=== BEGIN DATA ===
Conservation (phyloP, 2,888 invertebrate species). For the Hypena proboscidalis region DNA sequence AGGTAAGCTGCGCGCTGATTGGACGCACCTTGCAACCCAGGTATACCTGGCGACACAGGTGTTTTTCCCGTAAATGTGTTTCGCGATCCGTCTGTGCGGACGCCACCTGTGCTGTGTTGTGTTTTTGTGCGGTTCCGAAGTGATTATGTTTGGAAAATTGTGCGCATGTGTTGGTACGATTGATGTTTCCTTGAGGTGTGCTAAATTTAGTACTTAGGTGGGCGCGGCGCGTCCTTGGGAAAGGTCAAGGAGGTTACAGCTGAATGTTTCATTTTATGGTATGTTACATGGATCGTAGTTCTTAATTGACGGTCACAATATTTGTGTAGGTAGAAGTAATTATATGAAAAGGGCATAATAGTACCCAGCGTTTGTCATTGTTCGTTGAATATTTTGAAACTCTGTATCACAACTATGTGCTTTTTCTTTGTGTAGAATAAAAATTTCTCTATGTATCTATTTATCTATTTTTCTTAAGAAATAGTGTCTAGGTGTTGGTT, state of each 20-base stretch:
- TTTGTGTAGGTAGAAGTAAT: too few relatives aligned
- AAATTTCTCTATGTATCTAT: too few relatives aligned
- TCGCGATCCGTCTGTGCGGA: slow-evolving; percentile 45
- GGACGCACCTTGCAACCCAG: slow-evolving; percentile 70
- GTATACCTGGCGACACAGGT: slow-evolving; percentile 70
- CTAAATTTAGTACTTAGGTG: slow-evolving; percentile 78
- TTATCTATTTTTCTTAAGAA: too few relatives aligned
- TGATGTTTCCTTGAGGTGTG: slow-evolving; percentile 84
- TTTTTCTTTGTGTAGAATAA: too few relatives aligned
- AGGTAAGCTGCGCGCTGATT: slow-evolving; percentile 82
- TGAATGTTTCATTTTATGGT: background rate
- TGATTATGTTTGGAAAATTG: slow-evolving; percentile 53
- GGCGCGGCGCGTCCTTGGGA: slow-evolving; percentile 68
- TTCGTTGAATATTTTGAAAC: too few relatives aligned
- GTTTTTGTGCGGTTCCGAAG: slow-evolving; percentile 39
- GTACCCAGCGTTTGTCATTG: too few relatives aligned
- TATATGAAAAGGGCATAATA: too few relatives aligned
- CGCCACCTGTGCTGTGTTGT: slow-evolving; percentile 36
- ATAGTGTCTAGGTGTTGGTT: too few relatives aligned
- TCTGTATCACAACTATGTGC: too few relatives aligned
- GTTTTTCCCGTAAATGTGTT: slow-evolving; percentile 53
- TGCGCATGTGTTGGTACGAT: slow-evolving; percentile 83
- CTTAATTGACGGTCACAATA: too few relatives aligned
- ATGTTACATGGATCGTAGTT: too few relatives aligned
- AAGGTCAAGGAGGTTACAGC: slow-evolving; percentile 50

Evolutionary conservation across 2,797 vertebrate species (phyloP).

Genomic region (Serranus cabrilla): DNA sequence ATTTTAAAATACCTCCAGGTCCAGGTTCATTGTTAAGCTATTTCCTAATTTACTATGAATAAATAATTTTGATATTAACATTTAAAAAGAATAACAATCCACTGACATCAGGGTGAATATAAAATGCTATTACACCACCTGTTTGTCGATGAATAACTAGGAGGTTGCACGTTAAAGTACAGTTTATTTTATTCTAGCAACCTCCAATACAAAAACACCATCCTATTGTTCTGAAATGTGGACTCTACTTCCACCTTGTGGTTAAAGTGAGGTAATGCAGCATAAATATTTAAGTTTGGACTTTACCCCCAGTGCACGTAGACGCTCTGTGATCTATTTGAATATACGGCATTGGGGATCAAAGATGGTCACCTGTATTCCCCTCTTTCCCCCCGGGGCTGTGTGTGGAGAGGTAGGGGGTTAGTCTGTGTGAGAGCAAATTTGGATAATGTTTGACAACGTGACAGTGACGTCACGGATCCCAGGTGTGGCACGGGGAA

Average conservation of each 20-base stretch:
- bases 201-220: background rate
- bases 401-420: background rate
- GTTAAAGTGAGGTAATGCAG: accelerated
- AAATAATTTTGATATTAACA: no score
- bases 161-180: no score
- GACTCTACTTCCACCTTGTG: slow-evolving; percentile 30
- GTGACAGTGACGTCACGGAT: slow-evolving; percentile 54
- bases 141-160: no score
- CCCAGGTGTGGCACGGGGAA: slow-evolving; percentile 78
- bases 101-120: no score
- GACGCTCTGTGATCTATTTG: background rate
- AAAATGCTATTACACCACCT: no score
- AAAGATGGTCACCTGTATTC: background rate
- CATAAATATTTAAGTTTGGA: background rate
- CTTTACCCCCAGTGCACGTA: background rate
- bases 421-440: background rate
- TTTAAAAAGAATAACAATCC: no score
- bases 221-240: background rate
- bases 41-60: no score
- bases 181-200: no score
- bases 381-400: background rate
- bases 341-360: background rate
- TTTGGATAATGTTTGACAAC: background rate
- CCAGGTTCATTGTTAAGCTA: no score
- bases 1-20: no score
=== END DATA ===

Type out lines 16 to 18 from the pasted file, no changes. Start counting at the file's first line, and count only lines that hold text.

- GTTTTTGTGCGGTTCCGAAG: slow-evolving; percentile 39
- GTACCCAGCGTTTGTCATTG: too few relatives aligned
- TATATGAAAAGGGCATAATA: too few relatives aligned